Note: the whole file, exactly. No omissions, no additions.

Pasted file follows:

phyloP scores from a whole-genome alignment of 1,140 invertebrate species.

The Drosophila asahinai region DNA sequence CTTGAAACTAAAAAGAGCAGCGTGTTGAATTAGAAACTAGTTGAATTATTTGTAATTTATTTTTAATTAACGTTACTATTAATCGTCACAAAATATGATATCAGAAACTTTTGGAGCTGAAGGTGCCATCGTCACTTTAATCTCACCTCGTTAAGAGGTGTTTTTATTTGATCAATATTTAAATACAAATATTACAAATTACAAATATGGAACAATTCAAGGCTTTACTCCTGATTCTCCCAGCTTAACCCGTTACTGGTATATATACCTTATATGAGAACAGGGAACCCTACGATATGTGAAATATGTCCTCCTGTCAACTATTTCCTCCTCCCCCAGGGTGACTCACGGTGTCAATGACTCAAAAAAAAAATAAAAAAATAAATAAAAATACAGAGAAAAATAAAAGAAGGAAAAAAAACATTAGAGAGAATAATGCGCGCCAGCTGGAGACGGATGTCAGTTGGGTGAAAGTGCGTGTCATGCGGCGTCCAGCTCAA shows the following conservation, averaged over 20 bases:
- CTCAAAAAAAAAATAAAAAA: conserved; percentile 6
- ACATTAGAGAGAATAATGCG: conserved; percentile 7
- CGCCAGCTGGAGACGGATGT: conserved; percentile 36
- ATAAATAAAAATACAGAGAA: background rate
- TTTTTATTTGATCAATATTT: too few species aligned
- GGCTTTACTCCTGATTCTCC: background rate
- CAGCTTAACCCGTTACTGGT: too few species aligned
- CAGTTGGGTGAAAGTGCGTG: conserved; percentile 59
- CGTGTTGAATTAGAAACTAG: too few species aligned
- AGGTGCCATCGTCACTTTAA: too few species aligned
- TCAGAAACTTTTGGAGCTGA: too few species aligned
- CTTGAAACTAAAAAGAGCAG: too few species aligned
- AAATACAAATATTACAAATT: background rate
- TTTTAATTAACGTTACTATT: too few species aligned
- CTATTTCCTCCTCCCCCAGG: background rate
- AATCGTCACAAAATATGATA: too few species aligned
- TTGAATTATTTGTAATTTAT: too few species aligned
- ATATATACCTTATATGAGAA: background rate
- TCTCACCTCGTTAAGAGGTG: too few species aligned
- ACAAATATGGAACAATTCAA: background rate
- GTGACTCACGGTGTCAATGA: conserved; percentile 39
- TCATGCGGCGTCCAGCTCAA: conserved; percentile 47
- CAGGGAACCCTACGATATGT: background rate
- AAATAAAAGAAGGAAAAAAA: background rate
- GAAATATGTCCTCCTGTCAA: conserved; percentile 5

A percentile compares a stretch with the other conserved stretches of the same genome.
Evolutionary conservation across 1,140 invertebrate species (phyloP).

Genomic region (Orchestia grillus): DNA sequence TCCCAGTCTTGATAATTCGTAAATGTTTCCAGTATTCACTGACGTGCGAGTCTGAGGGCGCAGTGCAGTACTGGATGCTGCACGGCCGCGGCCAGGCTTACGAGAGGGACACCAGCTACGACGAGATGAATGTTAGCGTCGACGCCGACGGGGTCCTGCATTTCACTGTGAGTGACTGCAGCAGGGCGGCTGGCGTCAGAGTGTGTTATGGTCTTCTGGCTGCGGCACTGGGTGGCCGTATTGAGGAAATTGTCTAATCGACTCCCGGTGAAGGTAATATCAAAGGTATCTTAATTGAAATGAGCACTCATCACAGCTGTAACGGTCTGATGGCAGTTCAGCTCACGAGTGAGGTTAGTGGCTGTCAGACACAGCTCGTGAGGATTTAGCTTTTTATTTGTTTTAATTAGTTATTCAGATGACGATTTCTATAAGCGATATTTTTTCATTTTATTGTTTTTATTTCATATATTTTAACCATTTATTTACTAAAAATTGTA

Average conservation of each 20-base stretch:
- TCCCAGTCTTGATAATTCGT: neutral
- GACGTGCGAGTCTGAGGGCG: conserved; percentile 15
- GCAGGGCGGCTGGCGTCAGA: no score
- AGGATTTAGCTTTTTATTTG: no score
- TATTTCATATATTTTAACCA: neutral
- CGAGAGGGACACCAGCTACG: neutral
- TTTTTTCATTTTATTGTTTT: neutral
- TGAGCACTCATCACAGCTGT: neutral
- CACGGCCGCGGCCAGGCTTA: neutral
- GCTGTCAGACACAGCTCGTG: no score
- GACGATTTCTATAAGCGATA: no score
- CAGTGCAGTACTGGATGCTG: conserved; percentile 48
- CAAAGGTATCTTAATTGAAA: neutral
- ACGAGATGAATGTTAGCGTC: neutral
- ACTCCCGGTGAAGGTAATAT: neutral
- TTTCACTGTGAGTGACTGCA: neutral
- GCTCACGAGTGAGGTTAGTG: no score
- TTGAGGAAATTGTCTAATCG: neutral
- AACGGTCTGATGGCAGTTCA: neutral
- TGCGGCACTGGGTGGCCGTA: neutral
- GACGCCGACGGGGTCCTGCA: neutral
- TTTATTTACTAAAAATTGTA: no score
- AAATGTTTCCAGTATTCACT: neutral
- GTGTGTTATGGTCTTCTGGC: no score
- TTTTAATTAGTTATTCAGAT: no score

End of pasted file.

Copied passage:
phyloP scores from a whole-genome alignment of 1,140 invertebrate species.

The Drosophila asahinai region DNA sequence CTTGAAACTAAAAAGAGCAGCGTGTTGAATTAGAAACTAGTTGAATTATTTGTAATTTATTTTTAATTAACGTTACTATTAATCGTCACAAAATATGATATCAGAAACTTTTGGAGCTGAAGGTGCCATCGTCACTTTAATCTCACCTCGTTAAGAGGTGTTTTTATTTGATCAATATTTAAATACAAATATTACAAATTACAAATATGGAACAATTCAAGGCTTTACTCCTGATTCTCCCAGCTTAACCCGTTACTGGTATATATACCTTATATGAGAACAGGGAACCCTACGATATGTGAAATATGTCCTCCTGTCAACTATTTCCTCCTCCCCCAGGGTGACTCACGGTGTCAATGACTCAAAAAAAAAATAAAAAAATAAATAAAAATACAGAGAAAAATAAAAGAAGGAAAAAAAACATTAGAGAGAATAATGCGCGCCAGCTGGAGACGGATGTCAGTTGGGTGAAAGTGCGTGTCATGCGGCGTCCAGCTCAA shows the following conservation, averaged over 20 bases:
- CTCAAAAAAAAAATAAAAAA: conserved; percentile 6
- ACATTAGAGAGAATAATGCG: conserved; percentile 7
- CGCCAGCTGGAGACGGATGT: conserved; percentile 36
- ATAAATAAAAATACAGAGAA: background rate
- TTTTTATTTGATCAATATTT: too few species aligned
- GGCTTTACTCCTGATTCTCC: background rate
- CAGCTTAACCCGTTACTGGT: too few species aligned
- CAGTTGGGTGAAAGTGCGTG: conserved; percentile 59
- CGTGTTGAATTAGAAACTAG: too few species aligned
- AGGTGCCATCGTCACTTTAA: too few species aligned
- TCAGAAACTTTTGGAGCTGA: too few species aligned
- CTTGAAACTAAAAAGAGCAG: too few species aligned
- AAATACAAATATTACAAATT: background rate
- TTTTAATTAACGTTACTATT: too few species aligned
- CTATTTCCTCCTCCCCCAGG: background rate
- AATCGTCACAAAATATGATA: too few species aligned
- TTGAATTATTTGTAATTTAT: too few species aligned
- ATATATACCTTATATGAGAA: background rate
- TCTCACCTCGTTAAGAGGTG: too few species aligned
- ACAAATATGGAACAATTCAA: background rate
- GTGACTCACGGTGTCAATGA: conserved; percentile 39
- TCATGCGGCGTCCAGCTCAA: conserved; percentile 47
- CAGGGAACCCTACGATATGT: background rate
- AAATAAAAGAAGGAAAAAAA: background rate
- GAAATATGTCCTCCTGTCAA: conserved; percentile 5

A percentile compares a stretch with the other conserved stretches of the same genome.
Evolutionary conservation across 1,140 invertebrate species (phyloP).

Genomic region (Orchestia grillus): DNA sequence TCCCAGTCTTGATAATTCGTAAATGTTTCCAGTATTCACTGACGTGCGAGTCTGAGGGCGCAGTGCAGTACTGGATGCTGCACGGCCGCGGCCAGGCTTACGAGAGGGACACCAGCTACGACGAGATGAATGTTAGCGTCGACGCCGACGGGGTCCTGCATTTCACTGTGAGTGACTGCAGCAGGGCGGCTGGCGTCAGAGTGTGTTATGGTCTTCTGGCTGCGGCACTGGGTGGCCGTATTGAGGAAATTGTCTAATCGACTCCCGGTGAAGGTAATATCAAAGGTATCTTAATTGAAATGAGCACTCATCACAGCTGTAACGGTCTGATGGCAGTTCAGCTCACGAGTGAGGTTAGTGGCTGTCAGACACAGCTCGTGAGGATTTAGCTTTTTATTTGTTTTAATTAGTTATTCAGATGACGATTTCTATAAGCGATATTTTTTCATTTTATTGTTTTTATTTCATATATTTTAACCATTTATTTACTAAAAATTGTA

Average conservation of each 20-base stretch:
- TCCCAGTCTTGATAATTCGT: neutral
- GACGTGCGAGTCTGAGGGCG: conserved; percentile 15
- GCAGGGCGGCTGGCGTCAGA: no score
- AGGATTTAGCTTTTTATTTG: no score
- TATTTCATATATTTTAACCA: neutral
- CGAGAGGGACACCAGCTACG: neutral
- TTTTTTCATTTTATTGTTTT: neutral
- TGAGCACTCATCACAGCTGT: neutral
- CACGGCCGCGGCCAGGCTTA: neutral
- GCTGTCAGACACAGCTCGTG: no score
- GACGATTTCTATAAGCGATA: no score
- CAGTGCAGTACTGGATGCTG: conserved; percentile 48
- CAAAGGTATCTTAATTGAAA: neutral
- ACGAGATGAATGTTAGCGTC: neutral
- ACTCCCGGTGAAGGTAATAT: neutral
- TTTCACTGTGAGTGACTGCA: neutral
- GCTCACGAGTGAGGTTAGTG: no score
- TTGAGGAAATTGTCTAATCG: neutral
- AACGGTCTGATGGCAGTTCA: neutral
- TGCGGCACTGGGTGGCCGTA: neutral
- GACGCCGACGGGGTCCTGCA: neutral
- TTTATTTACTAAAAATTGTA: no score
- AAATGTTTCCAGTATTCACT: neutral
- GTGTGTTATGGTCTTCTGGC: no score
- TTTTAATTAGTTATTCAGAT: no score